Traditional markets in Korea aren’t just limited to the traveling five-day variety. Throughout the country, permanently situated markets improve people’s lives by making shopping not just a chore to be accomplished, but a fun adventure. Instead of waiting five days to experience the excitement of a market, a quick trip downtown will satisfy most people’s shopping needs with more color than any normal grocery or department store could ever manage.
Seoul is home to several of the country’s most famous traditional markets. Namdaemun is the largest of all, housing more than 10,000 separate stores, with some 6,000 featuring clothing, such as furs, outdoor wear, shoes, accessories and even traditional outfits. The market can be a veritable maze, with different alleys and buildings specializing in belt-fish soup, imported goods, glasses and contact lenses, kitchen supplies, home decor, traditional bamboo crafts and even fresh flowers. While it can seem chaotic and confusing at first, like most traditional markets, the entire area is laid out so that similar retailers are clustered together. The market opens during the daytime to sell items individually, but as night falls the trade turns to wholesale. Many of the items are produced directly by the vendors, so Namdaemun functions as a distribution point to bring goods to the rest of the country. Many people also stop to sample some of the market’s delectable edible offerings, such as the fried, caramel-filled cakes called hotteok.
The most fashion-forward Seoulites can be found frequenting Dongdaemun Market. Located near the historic eastern gate of Seoul, it dates back to 1905 and includes 20 different shopping malls. While some parts of the market’s sprawl specialize in baking supplies, used books, army surplus or even sporting goods, fashion remains the focus. Fashion-watchers searching out the latest look dominate the market by day, while designers, distributors, retailers and other professionals take over at night when the wholesale market opens. Many of the items are designed and made right in the market itself, making a visit one of the best ways to take the pulse of the Korean clothing industry while picking up some bargains. The market is also home to tailors who design and sew everything from suits to traditional Hanbok clothing.
Because of their size and popularity, Namdaemun and Dongdaemun markets have taken extra steps to be friendly and accessible, especially to the millions of tourists that pass through Seoul each year. Tourist information centers are scattered throughout, stocked with maps and pamphlets. The centers also feature multilingual staff to help tourists in languages such as English, Mandarin and Japanese. Volunteers clad in red vests also roam the markets to help direct people through the maze of streets and alleys.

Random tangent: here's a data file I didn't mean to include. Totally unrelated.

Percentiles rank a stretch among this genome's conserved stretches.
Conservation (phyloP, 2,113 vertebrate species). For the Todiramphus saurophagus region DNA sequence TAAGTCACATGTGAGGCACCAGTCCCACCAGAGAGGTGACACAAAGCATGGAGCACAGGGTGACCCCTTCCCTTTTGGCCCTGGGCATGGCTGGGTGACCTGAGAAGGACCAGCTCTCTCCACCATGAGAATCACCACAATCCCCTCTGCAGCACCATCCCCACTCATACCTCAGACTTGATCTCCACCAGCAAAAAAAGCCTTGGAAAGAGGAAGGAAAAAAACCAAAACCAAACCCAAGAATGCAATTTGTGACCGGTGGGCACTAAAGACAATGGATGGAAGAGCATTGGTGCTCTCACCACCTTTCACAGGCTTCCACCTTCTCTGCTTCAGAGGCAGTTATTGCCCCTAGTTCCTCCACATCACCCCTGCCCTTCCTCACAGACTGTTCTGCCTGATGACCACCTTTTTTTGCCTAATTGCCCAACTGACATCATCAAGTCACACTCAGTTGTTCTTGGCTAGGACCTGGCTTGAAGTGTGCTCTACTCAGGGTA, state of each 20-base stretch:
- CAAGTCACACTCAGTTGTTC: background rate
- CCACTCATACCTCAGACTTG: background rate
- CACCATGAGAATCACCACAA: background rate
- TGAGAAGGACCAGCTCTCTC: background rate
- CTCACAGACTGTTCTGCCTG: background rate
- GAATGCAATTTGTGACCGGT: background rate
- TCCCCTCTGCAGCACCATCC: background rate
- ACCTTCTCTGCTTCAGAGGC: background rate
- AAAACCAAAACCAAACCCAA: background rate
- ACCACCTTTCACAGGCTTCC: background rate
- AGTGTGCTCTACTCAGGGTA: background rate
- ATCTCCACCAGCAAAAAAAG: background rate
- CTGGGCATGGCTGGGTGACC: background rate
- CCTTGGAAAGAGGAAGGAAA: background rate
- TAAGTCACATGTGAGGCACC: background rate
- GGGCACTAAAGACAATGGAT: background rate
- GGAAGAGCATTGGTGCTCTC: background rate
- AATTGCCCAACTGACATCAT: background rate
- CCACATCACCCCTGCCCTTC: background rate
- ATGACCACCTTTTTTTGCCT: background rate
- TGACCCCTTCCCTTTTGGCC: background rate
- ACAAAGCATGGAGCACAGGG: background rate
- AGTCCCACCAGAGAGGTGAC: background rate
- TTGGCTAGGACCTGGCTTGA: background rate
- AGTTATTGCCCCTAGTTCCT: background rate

Smaller in size than either Dongdaemun or Namdaemun, Gwangjang Market is one of the oldest market associations in Seoul. Situated along the Cheonggyecheon Stream in downtown Seoul, it specializes in fabrics, accessories and bedding. However, it may be most loved for its food. With different alleys offering up street foods like tteokbokki, rice cakes in spicy sauce, and sundae, blood sausage, along with more refined fare like yukhoe, seasoned raw beef flavored with Asian pear and egg yolk, and seafood, Gwangjang Market stands out as one of Seoul’s premier gastronomic areas. Perhaps the biggest draw, though, is the market’s many restaurants and stalls featuring bindaetteok, mung bean pancake, where the atmosphere hums until late into the evening. Other people skip the restaurants and do their grocery shopping in another wing of the market, choosing from its extensive collection of homemade side dishes and sauces. Meanwhile, the second floor always draws fashionable bargain hunters with an eye for the old, thanks to a collection of vintage clothing stores.
Everything under the Sun
Nestled between Dongdaemun Market and Gwangjang Market is one of the more unique markets in Seoul: the Dongdaemun Medical Supply Market, home to both to an impressive number of pharmacies and a large collection of stores that specialize in medical supplies. Wheelchairs, canes, prosthetic limbs, bandages, stethoscopes and a whole host of other devices meant to keep the body functioning and well are on sale here. People who would prefer a more traditional treatment, however, usually head out to Gyeongdong Market, where traditional Oriental medicine doctors, acupuncturists, pharmacists and herb sellers congregate. Located alongside a thriving agricultural market, Gyeongdong Market has more than 1,000 vendors of herbs for traditional medical treatments, including Korea’s famed ginseng and red ginseng. A walk here is an aromatic pleasure as the normal scents of the city recede in favor of heady bursts of mugwort, cinnamon and myriad herbs and spices. People looking for antiques and vintage items can search where the dealers do, at the Seoul Flea Market near Sinseol-dong Station or Janghanpyeong Antiques Market near Dapsimni Station. Other specialty markets in Seoul include the Yongsan Electronics Market, Yangjae Flower Market and Noryangjin Fisheries Wholesale Market. These specialty markets often have a dual purpose, inviting everyday people to visit and pick up a few items, while also providing centralized distribution for professionals. Regular folk and florists can choose from the same flowers, newbies can purchase the same electronic parts as IT experts and restaurants and home cooks peruse the same ingredients.